Sismondi fell under the influence of the second of these oppos­ing tendencies. He did not dream of reverting to Medievalism, as we shall find certain "nationalists" doing; he did not go so far as to demand the abolition of private property and the price system, as his "Socialist" contemporaries did; but he de­sired social planning and security by positive state action to min­imize the uncertainties and instability of a competitive r6gime.
Sismondi's first economic writing was the Tableau de l'agri­culture Toscane (1801), followed in 1803 by his more important work, De la richesse commerciale ou principes de I'economie politique, appliques d la legislation du commerce. The Richesse com­merciale treats of capital, price, and monopoly, closely following Adam Smith's ideas. If Sismondi had never written again upon political economy, he would have gone down in history with a bare word to the effect that he was among the minor earlier fol­lowers of Smith.

Then for a space of sixteen years important economic writing ceased. But history engaged his attention, and a close study of industrial phenomena around him. He observed the suffering and hardship which accompanied the close of the Napoleonic wars, and the extent and severity of the crises of 1815, 1818-1819, and 1825. He studied England, the land of industrial progress and political economy, and there he saw the rich growing richer while the poor grew poorer. He saw relative overproduction and unemployment; and he remarked, as he states in the preface of his next book, that the laborers, having become mere proletarians, cast off all restraint upon the size of their families. He saw danger, too, in the extended use of paper money and bank credit.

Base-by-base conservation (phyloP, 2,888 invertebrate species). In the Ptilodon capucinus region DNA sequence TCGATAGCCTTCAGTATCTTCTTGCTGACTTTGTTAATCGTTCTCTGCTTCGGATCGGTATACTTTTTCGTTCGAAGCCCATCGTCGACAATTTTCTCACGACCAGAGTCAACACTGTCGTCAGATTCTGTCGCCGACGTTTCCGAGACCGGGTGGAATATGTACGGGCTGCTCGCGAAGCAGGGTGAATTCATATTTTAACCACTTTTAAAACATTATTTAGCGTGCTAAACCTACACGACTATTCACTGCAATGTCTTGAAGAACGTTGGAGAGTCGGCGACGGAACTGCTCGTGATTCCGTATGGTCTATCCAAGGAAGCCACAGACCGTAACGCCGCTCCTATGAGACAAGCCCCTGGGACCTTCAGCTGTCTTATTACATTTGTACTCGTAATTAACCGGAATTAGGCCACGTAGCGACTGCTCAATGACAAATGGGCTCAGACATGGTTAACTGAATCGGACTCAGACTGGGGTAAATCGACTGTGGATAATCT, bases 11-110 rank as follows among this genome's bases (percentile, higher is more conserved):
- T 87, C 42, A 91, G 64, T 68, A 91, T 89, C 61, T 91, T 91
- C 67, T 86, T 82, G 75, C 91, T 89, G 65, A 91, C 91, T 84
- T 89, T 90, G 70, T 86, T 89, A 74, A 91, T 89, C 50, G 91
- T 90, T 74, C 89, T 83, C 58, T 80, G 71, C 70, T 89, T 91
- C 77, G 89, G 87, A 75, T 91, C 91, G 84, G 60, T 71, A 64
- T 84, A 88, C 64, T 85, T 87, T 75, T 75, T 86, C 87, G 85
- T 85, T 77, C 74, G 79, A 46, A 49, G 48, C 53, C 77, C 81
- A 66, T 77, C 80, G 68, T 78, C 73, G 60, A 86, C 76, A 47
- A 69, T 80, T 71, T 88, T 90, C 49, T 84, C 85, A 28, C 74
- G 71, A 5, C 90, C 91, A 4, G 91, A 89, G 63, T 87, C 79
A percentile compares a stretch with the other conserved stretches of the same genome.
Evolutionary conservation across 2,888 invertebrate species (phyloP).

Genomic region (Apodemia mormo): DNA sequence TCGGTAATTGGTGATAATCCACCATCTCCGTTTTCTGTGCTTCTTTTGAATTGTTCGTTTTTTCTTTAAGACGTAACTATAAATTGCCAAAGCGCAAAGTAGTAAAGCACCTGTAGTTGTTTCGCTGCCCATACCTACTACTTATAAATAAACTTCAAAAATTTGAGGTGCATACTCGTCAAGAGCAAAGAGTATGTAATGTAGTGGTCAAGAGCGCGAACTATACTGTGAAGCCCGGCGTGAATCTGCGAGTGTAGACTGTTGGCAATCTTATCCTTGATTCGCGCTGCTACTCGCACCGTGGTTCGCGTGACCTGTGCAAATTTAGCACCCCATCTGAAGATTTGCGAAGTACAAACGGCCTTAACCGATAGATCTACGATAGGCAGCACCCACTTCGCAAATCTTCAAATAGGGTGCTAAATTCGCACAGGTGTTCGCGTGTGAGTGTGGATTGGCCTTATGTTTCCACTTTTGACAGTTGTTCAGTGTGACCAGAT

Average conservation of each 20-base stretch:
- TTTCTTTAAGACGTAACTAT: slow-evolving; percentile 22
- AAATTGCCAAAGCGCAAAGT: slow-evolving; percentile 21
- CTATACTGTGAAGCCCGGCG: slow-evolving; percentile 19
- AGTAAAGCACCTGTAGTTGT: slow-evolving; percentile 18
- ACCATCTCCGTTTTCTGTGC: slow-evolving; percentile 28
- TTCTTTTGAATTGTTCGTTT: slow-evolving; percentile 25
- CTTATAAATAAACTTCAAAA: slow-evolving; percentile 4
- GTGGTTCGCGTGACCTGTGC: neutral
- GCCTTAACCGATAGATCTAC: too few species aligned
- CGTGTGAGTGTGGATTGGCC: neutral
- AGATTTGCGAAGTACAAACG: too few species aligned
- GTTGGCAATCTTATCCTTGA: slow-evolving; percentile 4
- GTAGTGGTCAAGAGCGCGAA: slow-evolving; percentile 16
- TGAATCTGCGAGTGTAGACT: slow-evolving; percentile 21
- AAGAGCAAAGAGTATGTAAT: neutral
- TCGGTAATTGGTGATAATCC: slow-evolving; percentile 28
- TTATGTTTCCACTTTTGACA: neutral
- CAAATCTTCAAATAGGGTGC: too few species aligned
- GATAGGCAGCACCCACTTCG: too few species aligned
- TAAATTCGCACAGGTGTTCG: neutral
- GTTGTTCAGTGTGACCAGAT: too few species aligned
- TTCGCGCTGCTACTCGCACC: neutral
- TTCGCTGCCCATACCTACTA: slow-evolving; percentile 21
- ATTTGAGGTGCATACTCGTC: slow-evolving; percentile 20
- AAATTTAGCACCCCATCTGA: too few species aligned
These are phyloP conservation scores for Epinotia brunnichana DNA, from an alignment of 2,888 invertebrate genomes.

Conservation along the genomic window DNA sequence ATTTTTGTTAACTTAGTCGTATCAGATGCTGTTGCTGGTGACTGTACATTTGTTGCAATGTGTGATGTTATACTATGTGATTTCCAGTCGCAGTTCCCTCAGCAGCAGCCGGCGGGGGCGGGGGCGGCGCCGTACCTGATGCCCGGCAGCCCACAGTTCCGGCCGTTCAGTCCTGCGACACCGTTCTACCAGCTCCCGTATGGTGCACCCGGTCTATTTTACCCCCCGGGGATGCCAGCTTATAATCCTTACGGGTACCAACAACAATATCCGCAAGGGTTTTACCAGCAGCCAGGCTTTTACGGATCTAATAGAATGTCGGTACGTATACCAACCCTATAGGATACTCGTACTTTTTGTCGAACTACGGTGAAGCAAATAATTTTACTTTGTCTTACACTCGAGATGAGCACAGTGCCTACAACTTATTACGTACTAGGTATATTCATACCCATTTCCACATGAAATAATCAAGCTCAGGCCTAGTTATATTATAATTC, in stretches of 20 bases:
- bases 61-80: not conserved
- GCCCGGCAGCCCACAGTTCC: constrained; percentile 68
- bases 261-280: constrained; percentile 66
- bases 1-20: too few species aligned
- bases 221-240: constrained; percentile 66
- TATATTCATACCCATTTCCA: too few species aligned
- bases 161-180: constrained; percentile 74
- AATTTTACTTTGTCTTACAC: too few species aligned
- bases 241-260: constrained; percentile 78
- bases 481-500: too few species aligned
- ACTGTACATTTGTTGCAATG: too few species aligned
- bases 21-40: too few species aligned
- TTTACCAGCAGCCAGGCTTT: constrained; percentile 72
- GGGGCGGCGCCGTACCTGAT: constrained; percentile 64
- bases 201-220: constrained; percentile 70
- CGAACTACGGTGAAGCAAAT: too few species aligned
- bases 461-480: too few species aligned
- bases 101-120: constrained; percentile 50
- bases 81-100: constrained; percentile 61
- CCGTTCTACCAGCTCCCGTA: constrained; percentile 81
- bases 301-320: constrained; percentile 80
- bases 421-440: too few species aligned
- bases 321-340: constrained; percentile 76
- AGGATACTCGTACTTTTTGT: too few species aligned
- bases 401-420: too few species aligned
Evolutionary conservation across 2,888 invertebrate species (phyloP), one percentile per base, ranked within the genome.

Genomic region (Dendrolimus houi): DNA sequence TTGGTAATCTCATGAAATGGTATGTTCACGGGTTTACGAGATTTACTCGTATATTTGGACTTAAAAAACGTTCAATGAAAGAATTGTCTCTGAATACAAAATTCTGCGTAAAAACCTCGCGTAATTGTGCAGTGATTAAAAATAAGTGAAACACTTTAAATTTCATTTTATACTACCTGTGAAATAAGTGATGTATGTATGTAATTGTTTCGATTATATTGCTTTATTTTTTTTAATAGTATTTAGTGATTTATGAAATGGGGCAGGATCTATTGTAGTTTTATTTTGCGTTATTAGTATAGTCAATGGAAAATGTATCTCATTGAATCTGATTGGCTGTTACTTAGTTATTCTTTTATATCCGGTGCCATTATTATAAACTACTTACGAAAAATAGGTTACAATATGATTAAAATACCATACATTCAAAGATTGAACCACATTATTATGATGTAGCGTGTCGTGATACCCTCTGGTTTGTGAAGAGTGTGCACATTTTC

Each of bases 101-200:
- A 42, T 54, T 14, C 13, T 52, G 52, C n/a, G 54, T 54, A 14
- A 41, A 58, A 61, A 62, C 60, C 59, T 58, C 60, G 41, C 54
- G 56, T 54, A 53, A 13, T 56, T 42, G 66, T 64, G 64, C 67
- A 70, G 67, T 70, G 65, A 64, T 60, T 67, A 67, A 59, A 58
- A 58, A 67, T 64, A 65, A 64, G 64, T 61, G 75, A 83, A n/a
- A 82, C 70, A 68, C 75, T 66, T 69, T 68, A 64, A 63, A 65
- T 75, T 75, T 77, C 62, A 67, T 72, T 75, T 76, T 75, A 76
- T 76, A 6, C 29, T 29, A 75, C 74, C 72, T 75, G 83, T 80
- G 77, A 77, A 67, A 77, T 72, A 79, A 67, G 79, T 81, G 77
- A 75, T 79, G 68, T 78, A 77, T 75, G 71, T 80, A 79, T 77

The book last referred to was his chief economic work, the Nouveaux principes d'economie politique ou de la richesse dans ses rapports avec la population (New Principles of Political Economy, or of Wealth in Its Relation to Population), which was published in 1819. A second edition, considerably en­larged, appeared in 1827. In this new work, Sismondi presents a remarkable change of front. While still adhering to some of the main doctrines of Adam Smith and the Classical School, he draws radically different conclusions, and places the emphasis upon new matters. For Smith and his work, he professes ad­miration, and would even acknowledge his leadership; but he now seeks to complete and make new applications of his master's doctrines, and he sharply criticizes Say, Malthus, Ricardo, and M'Culloch.

It is interesting to remember that Sismondi was familiar with Italian thought, and it is probable that he was influenced by the Italian economist, Ortes, who held similar views with regard to population and the distribution of wealth.

In his last important economic work, Etudes sur Veconomie politique (1837-1838), his new ideas are reiterated: the econ­omists, he states, had been swept off their feet by the spirit of industrial progress. He, however, had seen the suffering of society in an age of "progress" too clearly to go with them. Through observation and historical study, he had been led to abandon their conclusion.